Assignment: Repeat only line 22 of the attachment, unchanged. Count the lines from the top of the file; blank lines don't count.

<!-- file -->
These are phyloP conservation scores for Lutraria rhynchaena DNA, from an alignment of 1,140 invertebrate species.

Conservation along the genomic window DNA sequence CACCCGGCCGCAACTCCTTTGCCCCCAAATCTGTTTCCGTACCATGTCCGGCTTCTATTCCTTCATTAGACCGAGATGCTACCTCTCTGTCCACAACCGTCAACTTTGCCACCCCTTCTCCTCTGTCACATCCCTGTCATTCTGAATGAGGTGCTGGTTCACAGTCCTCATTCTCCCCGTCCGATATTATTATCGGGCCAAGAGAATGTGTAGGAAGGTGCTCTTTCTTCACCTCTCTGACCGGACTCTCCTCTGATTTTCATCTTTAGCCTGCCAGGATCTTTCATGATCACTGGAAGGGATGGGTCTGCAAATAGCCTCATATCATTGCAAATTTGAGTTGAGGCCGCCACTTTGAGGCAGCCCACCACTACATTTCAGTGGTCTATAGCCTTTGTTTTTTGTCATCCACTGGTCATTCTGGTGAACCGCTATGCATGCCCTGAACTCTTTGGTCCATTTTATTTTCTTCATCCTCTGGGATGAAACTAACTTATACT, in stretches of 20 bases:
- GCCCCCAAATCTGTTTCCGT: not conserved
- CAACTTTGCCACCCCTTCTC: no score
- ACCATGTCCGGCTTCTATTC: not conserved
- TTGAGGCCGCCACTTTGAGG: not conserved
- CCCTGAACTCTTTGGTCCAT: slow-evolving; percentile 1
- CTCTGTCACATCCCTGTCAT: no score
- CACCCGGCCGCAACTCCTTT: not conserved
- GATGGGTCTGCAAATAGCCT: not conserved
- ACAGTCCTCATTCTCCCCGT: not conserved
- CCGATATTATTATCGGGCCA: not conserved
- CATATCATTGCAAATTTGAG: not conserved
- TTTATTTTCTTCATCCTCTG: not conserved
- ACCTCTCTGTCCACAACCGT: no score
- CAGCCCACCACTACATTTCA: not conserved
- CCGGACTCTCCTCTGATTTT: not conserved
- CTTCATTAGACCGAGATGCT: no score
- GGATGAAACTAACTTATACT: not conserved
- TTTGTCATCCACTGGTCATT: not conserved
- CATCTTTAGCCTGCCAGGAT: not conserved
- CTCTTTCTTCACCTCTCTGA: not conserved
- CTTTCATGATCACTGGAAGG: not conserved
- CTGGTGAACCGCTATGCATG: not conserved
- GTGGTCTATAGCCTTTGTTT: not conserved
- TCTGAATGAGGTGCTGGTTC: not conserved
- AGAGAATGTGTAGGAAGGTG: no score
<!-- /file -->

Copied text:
- CTCTTTCTTCACCTCTCTGA: not conserved